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What looks like a gallery show, functions like an art fair and feels like a biennial? The answer: Conversations on Tomorrow, an unusual group exhibition that will see four of India’s leading commercial galleries take over Sadie Coles HQ's Davies Street space, all hoping to prove that dealers can work together while serving their individual interests.
The show began as a conversation between Sadie Coles and Prateek Raja, the co-founder of Experimenter in Kolkata, who are both founding members of the International Galleries Alliance (IGA), an invitation-only dealer collective established in October. With around 250 members from across 54 countries, the IGA was formed to foster relationships between galleries to more effectively tackle issues such as sustainability and the rising costs of art fairs, while encouraging collaboration and the sharing of resources.
In keeping with this spirit, Raja, along with his wife and Experimenter co-founder Priyanka, have joined forces with Roshini Vadehra, director of Vadehra Art Gallery in Delhi, Amrita Jhaveri, co-founder of Jhaveri Contemporary and Shireen Gandhy, director of Chemould Prescott Road, both in Mumbai, to share Sadie Coles’s two-floor Mayfair gallery. There they will show nine artists from their rosters: Ali Kazim, Anju Dodiya, Atul Dodiya, KM Madhusudhanan, Mithu Sen, Mrinalini Mukherjee, Prabhakar Pachpute, Radhika Khimji and Simryn Gill.
As its title suggests, the exhibition centres on ideas of the future, a flexible curatorial thread that helps tie together works from four distinct gallery programmes in three cities into something that resembles a “mini biennial”, according to Amrita Jhaveri.
Indeed, a number of these works have featured in the most recent edition of South Asia’s most prestigious exhibition, the 2018 Kochi Biennale, including Pachpute’s 2017 wooden floor sculpture about land use and the farmers’ resistance movement, and prints and etchings from a posthumously exhibited 1978 series by Mukherjee, whose knotted fibre sculptures are now included in The Milk of Dreams exhibition at the Venice Biennale.
But while the show will give a broad overview of India’s contemporary art scene, its organisers are wary of focusing on nationality too closely. Importantly, not all the artists are Indian. Ali Kazim, who will show two oil portraits and a clay shard installation, is from Lahore, Pakistan, and Simryn Gill, who will show photographs of polluted mangrove forests, is Malaysian-Australian. Both artists are brought by Jhaveri Contemporary.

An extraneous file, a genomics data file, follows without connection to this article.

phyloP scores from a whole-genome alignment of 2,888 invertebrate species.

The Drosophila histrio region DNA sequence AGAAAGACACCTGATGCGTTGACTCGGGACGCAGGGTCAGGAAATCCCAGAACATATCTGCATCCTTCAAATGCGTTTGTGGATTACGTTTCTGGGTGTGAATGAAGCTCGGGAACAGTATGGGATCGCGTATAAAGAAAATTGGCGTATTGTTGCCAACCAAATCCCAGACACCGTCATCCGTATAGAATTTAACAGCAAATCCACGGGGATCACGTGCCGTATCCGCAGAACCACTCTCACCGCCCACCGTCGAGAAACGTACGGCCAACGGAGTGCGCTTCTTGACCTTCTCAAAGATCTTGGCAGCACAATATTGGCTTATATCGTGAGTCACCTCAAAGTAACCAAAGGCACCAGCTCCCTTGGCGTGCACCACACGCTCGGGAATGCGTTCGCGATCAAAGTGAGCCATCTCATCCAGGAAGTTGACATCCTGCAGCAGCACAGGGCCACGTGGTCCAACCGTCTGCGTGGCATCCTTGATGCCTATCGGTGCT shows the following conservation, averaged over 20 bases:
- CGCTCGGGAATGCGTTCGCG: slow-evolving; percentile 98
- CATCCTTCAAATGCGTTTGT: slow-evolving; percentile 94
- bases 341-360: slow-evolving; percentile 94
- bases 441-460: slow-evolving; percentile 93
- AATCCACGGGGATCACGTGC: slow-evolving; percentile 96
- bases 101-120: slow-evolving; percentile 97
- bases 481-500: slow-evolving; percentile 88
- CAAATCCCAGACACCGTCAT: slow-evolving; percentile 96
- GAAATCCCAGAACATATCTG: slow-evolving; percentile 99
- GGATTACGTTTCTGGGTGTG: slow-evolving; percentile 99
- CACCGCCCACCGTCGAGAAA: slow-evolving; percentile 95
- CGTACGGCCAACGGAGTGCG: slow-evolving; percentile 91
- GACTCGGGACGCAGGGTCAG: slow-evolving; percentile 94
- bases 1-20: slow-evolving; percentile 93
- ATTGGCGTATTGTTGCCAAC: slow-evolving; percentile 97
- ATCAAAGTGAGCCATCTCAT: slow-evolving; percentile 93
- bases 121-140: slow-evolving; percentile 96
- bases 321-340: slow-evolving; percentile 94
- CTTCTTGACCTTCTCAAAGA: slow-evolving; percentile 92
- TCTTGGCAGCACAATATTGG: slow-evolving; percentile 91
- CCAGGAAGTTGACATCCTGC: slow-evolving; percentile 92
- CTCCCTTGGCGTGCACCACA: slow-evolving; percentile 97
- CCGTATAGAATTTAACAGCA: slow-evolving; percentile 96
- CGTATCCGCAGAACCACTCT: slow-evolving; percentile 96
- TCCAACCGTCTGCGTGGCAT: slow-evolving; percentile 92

Moreover, despite occurring on the year of the 75th anniversary of Indian independence, the show is not intended as a celebration of that event, especially considering rising political tensions in the country. “Independence means different things to different people, that word is very contested in today’s climate,” Shireen Gandhy says. “We are discussing the idea of what India is, and what it can be—but importantly we’re also trying to move conversations beyond geography and into the realm of possibilities and futurity, as the pandemic has encouraged us to,” Priyanka Raja adds.
Collaborations between different geographic regions have seen the establishment of several new gallery platforms in the past two years beyond the IGA, including South South and the Galleries Climate Coalition (GCC), all of which signal an industry-wide appetite to seek different, more reactive models that can benefit both individual businesses and the whole ecosystem. The organisers of Conversations on Tomorrow hope their show will do much the same, providing them with a joint platform to access a new set of collectors, without the frenzied pace of an art fair.
For both Chemould Prescott Road and Experimenter, which participate in Art Basel, but not Frieze London, this show is a prime opportunity to tap into the UK market, which is appealing both for its high number of South Asian diaspora collectors and its strong appetite for contemporary art. Even for Jhaveri Contemporary, which regularly shows at Frieze, having a slightly more permanent presence than a yearly fair booth is beneficial. “There is a growing appetite for South Asian work in the UK, although we’re not at a critical mass of collectors yet,” Jhaveri says. She adds that many of India’s top galleries share collectors, even overseas, so pooling together resources “makes logical sense”.
An initiative like this, while atypical, is far from unprecedented, and many will recognise its form in other collaborative exhibitions such as Condo, which has not taken place since 2020. Coles says that in fact the model of galleries hosting colleagues “is as old as the hills” and that, if anything, Conversations on Tomorrow takes its cue from “the gallery swaps of the 90s” that were occurring when she first established her gallery.
And while it might seem counterintuitive for a dealer to give over such prime London real-estate during a busy trading week, Coles's gesture speaks as much to her generosity as it does her shrewd business sense. While she will receive no portion of the sales made during the show, she will instead extract something that is arguably of greater value: a store of goodwill among some of the most powerful art dealers in a subcontinent whose art market is difficult to penetrate. The London gallerist says she is very much interested in showing in India and is contemplating another gallery swap soon.
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